Normally, anyone renting Privus would turn on the place’s many security cameras first thing, but we were betting that none of these men wanted any record of their presence and so the cams would be off. I stepped to the back of the last box and tuned into the machine frequency to be sure. So many appliances and other devices were chattering at once that I had trouble separating the cameras from the rest, but after a few seconds, I found one. People may go to great expense to secure the data that security systems capture, but they rarely bother to touch the chatter among the machines. Though mostly dull, those machine-to-machine conversations can also sometimes provide some very useful information.

“Do they understand the risk they’re taking without us?” it said.

“Clearly not,” another answered. “Leaving us in standby is like flying blindly into a war. Anything could happen?”

“We’re all that stands between them and potential extinction,” a third said, “but do they appreciate us?”

“No,” a chorus of the machines rang out.

I tuned out. So far, so good.

I pulled the comm hub from the pack and stuck it on the top front of the framing of the box seats. Like the small cams, it quickly blended with the fabric. When it and the mole connected, Lobo would have a way to start communicating with and hacking into Privus’s security systems. Almost everything on Studio was a few tech generations behind the times, so we were hoping Privus’s systems were, too.

The mole’s tech had begun life as a military infiltration system but become popular with corporate spies and other information gatherers. We’d set this one to tunnel until it was under an open corner of Privus, then turn upward and emerge in what we hoped was an area with nothing on top of it. The mole had left a bit of antenna above ground about forty meters away from Privus and was unspooling the rest of the antenna behind it as it dug. The mole ultimately would project the other end of the antenna a few millimeters into the room. The mole itself would stay below ground. If everything worked right, transmissions would flow to and from Lobo via the exterior antenna. Data would run down the cable to the mole and into the room. The mole would act as an amplifier in both directions. If Lobo could crack into the network inside Privus—the machines couldn’t operate without one—he would take over the security cameras, and we’d get great footage from them. If not, what the six cams could capture would have to do. If time permitted, I’d bring them out with me, but I’d probably have to leave them. We’d picked them up on another world, so it was unlikely anyone would be able to trace them to me. Besides which, if this worked, all police attention would be focused elsewhere for a while.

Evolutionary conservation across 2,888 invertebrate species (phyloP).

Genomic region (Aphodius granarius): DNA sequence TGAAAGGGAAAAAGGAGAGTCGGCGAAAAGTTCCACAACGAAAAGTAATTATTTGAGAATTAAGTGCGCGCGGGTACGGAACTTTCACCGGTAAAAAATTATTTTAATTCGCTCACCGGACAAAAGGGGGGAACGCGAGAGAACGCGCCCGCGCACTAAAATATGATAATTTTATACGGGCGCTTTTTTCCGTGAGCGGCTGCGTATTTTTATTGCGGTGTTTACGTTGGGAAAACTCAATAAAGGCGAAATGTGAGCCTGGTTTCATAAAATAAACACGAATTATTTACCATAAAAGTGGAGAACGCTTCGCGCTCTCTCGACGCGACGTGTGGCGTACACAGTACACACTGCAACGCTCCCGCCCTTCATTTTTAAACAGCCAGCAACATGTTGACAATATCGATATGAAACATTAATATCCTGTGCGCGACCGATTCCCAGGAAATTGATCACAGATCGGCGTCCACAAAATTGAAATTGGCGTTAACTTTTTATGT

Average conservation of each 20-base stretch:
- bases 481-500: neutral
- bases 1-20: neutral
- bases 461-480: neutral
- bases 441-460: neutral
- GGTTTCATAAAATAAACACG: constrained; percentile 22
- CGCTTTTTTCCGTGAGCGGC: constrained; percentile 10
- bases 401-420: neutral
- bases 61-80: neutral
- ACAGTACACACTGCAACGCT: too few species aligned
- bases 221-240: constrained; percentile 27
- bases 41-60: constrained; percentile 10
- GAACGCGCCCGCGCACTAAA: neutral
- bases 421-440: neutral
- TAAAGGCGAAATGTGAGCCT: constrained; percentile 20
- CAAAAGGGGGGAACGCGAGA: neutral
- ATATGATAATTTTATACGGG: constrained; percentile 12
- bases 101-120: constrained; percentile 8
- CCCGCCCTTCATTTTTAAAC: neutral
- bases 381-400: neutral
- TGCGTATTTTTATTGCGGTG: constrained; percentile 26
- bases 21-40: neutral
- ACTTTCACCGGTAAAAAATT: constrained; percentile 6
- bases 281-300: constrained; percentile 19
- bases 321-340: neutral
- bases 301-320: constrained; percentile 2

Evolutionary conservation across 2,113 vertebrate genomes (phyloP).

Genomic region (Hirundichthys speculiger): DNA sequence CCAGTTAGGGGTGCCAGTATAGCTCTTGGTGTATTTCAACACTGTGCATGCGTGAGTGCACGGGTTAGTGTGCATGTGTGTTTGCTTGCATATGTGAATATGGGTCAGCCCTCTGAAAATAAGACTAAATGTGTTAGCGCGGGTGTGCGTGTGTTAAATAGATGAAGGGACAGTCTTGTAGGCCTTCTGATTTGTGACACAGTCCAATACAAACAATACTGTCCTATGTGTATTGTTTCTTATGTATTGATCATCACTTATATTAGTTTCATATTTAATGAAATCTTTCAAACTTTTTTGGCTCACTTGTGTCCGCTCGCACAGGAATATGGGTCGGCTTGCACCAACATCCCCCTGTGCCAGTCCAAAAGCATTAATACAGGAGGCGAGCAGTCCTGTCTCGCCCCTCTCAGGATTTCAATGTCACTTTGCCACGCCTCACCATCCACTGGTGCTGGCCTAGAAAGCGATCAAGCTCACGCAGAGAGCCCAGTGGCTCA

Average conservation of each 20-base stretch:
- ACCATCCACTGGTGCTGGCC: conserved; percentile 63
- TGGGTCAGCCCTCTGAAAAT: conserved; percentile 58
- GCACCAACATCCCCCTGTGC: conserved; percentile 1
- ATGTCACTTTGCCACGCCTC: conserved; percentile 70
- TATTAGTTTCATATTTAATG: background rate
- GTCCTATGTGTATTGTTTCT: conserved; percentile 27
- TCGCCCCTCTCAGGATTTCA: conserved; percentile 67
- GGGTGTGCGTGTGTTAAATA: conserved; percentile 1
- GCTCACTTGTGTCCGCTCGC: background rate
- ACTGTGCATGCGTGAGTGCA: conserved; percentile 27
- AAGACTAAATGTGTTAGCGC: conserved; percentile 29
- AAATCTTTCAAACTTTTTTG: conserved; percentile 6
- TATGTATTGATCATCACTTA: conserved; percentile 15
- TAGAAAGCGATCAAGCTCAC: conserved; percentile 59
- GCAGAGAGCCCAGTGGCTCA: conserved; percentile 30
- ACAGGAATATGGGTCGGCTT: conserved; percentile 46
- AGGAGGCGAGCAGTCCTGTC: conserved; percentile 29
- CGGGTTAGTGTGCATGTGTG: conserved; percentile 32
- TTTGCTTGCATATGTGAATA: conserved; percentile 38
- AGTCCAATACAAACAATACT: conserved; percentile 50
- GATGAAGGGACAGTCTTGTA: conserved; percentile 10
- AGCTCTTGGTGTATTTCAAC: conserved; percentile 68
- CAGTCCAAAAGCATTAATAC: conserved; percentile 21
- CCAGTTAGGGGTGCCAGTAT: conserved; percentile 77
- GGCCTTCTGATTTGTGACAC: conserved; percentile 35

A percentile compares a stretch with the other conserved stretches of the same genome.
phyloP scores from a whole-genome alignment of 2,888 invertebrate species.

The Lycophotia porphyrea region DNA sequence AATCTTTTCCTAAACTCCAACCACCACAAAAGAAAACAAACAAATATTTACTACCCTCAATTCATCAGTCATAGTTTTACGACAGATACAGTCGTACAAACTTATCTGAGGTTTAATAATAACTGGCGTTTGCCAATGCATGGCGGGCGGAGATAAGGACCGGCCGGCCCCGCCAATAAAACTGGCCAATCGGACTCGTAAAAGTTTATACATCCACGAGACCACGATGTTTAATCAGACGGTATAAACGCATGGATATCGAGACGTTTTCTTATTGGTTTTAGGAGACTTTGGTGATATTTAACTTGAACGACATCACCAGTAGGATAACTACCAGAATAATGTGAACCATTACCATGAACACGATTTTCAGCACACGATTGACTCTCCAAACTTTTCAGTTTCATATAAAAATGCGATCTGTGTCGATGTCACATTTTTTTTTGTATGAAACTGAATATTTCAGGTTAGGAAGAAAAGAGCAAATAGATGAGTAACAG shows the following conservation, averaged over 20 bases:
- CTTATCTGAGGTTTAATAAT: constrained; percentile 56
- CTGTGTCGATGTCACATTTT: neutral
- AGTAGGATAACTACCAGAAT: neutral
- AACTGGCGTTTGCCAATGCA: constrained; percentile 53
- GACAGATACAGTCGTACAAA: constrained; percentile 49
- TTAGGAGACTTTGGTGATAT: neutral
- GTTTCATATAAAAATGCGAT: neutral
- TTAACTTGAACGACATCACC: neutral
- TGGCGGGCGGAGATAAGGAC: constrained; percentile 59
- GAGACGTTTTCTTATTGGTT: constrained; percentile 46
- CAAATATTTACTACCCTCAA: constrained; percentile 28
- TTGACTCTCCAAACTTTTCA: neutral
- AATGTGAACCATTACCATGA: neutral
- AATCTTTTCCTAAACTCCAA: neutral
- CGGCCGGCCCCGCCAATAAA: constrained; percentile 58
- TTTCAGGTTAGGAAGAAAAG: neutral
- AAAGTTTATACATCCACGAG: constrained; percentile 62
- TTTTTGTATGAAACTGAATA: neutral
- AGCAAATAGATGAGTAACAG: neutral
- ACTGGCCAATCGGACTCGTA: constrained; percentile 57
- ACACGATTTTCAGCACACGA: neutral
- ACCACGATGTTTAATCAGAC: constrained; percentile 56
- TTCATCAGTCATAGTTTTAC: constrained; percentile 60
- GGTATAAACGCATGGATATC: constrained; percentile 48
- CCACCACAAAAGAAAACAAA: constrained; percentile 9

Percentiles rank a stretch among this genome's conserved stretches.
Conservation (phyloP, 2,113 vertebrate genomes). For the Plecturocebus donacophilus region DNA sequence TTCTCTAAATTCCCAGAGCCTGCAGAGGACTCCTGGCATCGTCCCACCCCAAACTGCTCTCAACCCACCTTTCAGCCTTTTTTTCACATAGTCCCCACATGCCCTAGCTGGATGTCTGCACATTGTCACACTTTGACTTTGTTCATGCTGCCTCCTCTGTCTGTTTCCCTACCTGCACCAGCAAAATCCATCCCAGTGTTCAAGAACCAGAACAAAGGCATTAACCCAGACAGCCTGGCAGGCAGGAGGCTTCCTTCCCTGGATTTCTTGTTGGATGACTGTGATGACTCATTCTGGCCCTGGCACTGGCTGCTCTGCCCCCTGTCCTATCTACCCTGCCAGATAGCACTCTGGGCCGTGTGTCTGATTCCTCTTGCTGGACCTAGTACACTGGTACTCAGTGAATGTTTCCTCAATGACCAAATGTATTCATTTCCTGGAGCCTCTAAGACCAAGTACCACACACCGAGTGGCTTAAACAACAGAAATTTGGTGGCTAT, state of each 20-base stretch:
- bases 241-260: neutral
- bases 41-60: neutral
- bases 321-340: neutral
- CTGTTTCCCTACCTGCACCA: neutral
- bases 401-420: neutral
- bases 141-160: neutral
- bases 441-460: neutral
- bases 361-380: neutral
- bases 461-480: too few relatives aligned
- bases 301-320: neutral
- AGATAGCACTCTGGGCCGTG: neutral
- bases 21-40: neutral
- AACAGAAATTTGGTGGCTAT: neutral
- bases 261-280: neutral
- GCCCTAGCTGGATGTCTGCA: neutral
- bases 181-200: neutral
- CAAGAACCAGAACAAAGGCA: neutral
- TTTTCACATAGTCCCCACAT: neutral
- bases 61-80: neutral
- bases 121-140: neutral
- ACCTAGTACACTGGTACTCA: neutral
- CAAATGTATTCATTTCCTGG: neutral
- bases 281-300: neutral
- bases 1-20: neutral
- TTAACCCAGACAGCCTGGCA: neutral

Next up were the eight bladders, each one about the size of two of my fingers, and a small remote. I pulled the bladders from the pack and withdrew a thin ceramic blade from a slot underneath them. I reached around the outer top edge of the framing of the box-seating area in which I was standing, cut a small slice in the fabric there, and crammed in the first bladder. I repeated the process on the other side of the box.

I glanced down before moving to the next box. All the pedestals were in position now. No one was looking up. Good. I had to pick up the pace, though, because I couldn’t afford for the service captain to complain about me to the security staff.

I sprinted through the installations on the other boxes and then down the stairs and into the kitchen. I put the remote in my right pants pocket and the goggles and the two pill strips in my left. I tossed the pack into a recycler as I entered.

The other servers stood in a semicircle around a willowy man who was a good half a head taller than my own almost two meters but easily twenty kilos lighter than my hundred.

“Nice of you to join us, Mr.—” he said.

“Mashem,” I said, “Jon Mashem. Replacing Anton Ruiz. I got held up by security. Sorry.”

He shook his head. “Fortunately for you, we were just beginning.”

A woman near the front brought me a tray and pointed to the display along its raised lip.

“Tonight’s offerings,” the captain began, “are exquisite, so be very careful that your presentation does not diminish them. Our guests demand the very best of everything; it is each of our jobs to ensure that they receive it.” He spent the next fifteen minutes running down the drinks and hors d’oeuvres we’d be serving. As he spoke, he held up samples; images and facts about them flashed across the displays on the trays.

“I’m afraid we have no time for questions,” he said, “because the guests have left their ships and are entering the building. Fill your trays, and prepare to greet them.”

My tray pointed me to a bar on the right and instructed me to stay on the ground floor. As the bartender poured glasses of a thick, red liquid, the tray presented key facts about the imported wine I’d be serving.

The captain clapped his hands.

“Showtime!” he said.